Fox Is Paying $364 Million To No Longer Air Golf

The television sector can be ruthless, especially with professional sports in the mix. TV stations are signing massive long-term deals that may seem like a good idea at the time, but in hindsight, the return just isn’t worth it. Sometimes the best move is to cut your losses and keep going.

Fox Sports does just that with its US Open package, handing it over to NBCUniversal. Fox Sports had seven years left on a contract with the USGA, but they chose to go golf.

As part of the departure, Fox will pay approximately 55% of its annual payment of $ 93 million to the USGA. In total, they will spend about $ 364 million until the end of 2026 on a contract they no longer own.

But there are several reasons behind this decision. For one, the first executives who signed the golf deal are no longer with Fox. And the game doesn’t really fit in with the station’s other programs. The most critical reason, however, is that this decision frees up money for Fox’s payment of NFL fees.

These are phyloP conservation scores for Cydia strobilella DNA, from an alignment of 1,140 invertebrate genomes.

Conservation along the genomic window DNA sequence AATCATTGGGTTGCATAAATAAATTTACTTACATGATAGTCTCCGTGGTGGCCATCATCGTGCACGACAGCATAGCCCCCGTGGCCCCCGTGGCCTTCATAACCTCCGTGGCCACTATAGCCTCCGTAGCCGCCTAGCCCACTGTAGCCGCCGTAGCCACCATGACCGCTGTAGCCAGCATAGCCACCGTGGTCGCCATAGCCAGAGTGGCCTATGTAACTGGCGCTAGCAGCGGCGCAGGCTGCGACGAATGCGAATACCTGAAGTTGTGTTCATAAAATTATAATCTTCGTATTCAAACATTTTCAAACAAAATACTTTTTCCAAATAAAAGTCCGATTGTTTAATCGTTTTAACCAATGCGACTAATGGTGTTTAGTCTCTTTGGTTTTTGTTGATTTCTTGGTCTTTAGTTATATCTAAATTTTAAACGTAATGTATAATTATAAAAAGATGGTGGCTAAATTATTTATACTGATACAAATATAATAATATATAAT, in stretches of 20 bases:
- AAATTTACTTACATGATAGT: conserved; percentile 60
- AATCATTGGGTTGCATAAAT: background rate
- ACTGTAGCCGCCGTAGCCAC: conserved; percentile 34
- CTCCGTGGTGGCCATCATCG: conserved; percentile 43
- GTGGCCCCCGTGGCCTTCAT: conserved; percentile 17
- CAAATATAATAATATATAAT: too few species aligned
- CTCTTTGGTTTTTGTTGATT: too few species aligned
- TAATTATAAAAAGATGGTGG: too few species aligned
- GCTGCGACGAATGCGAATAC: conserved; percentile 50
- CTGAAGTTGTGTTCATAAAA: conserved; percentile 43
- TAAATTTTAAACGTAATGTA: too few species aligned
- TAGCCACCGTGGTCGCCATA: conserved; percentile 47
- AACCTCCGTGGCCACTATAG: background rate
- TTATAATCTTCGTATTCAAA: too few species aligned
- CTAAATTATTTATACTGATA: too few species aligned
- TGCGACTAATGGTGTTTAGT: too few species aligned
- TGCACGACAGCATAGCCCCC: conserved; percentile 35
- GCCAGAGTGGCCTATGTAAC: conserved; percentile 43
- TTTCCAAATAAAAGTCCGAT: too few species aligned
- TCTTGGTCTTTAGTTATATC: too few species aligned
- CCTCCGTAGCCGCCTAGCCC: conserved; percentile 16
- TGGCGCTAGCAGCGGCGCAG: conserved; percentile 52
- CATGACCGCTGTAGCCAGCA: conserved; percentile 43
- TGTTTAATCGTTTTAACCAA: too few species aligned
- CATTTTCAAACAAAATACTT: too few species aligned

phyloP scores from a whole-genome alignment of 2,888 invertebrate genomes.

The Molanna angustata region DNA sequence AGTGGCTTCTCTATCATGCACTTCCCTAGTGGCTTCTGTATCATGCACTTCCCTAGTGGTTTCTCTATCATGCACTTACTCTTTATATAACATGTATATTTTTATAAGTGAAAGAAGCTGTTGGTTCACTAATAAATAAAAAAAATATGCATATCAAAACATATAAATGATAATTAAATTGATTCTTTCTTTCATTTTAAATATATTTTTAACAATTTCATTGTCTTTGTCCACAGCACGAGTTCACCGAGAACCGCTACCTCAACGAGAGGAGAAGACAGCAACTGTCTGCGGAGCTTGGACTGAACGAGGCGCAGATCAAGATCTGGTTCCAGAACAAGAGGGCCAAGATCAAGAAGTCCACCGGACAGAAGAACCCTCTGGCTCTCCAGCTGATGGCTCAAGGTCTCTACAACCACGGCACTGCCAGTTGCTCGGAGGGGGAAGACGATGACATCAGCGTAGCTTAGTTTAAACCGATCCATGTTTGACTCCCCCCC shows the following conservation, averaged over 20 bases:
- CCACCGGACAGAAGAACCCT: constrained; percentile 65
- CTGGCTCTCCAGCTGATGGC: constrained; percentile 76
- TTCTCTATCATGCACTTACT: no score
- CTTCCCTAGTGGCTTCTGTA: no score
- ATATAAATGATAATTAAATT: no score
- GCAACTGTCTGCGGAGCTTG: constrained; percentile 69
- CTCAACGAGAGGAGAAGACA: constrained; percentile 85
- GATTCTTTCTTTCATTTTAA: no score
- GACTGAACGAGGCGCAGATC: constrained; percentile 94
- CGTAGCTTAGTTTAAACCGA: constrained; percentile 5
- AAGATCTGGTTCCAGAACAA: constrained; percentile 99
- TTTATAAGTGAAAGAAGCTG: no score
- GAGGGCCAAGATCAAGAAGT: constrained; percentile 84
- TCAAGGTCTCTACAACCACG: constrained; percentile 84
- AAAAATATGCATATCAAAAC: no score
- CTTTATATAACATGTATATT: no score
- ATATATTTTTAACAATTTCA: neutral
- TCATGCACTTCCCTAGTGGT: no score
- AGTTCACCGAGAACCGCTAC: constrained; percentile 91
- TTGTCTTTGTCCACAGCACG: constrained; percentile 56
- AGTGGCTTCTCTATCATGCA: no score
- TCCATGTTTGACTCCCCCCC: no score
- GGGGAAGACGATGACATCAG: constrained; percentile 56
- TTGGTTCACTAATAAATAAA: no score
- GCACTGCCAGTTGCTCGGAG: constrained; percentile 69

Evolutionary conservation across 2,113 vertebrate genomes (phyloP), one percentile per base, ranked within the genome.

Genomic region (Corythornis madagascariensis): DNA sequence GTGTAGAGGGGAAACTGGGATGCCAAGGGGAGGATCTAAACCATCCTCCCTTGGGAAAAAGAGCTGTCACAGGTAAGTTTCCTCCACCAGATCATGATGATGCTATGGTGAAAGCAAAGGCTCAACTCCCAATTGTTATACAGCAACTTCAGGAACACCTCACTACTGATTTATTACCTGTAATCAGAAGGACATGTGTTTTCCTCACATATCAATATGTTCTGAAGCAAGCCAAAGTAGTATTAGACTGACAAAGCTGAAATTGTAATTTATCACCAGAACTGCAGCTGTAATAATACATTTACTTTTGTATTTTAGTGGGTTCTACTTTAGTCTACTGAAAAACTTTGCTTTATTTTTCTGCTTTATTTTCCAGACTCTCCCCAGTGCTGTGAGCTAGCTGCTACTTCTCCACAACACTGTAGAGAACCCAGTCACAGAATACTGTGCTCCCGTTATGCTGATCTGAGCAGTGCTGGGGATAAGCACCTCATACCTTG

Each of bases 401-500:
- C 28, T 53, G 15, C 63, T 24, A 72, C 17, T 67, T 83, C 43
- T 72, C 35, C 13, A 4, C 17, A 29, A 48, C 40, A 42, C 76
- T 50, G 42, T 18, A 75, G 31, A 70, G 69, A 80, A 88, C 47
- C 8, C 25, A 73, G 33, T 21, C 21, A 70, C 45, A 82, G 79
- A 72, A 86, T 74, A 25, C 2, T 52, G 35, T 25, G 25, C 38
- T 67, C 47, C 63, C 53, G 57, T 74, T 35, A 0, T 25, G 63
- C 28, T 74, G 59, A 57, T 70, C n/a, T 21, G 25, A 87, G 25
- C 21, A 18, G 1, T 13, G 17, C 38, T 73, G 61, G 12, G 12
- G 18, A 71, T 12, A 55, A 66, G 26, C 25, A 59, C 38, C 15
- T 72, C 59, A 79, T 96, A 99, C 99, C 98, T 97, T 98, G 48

Dustin Johnson and Joe Buck at the US Open (Sam Greenwood / Getty Images)

Fox will reabsorb approximately $ 294 million, plus savings on production costs and other golf-related expenses. And they’ll need more money – their NFL payment schedule is expected to drop from $ 1.1 billion to almost $ 1.98 billion a year.

Remember, this is a league where Patrick Mahomes just signed a contract worth more than half a billion dollars. Even in the midst of a pandemic, the NFL expects to generate a ton of revenue and charges partners accordingly.

The NFL is certainly also Fox’s cash cow. His “Game of the Week in America” ​​has been the top-rated television program for 10 years in a row, averaging 24.8 million viewers per game, according to Sportico. In comparison, the scripted series on Fox had an average of 3.07 million viewers per episode.

Fox’s market capitalization has declined 31% since February, now standing at around $ 16 billion. Looking at things through this lens, the return of the NFL cannot happen soon enough.

In the long run, saying goodbye to golf will likely be a wise move for Fox. Still, it doesn’t do any good to spend more than a third of a billion dollars on a product broadcast on another network.


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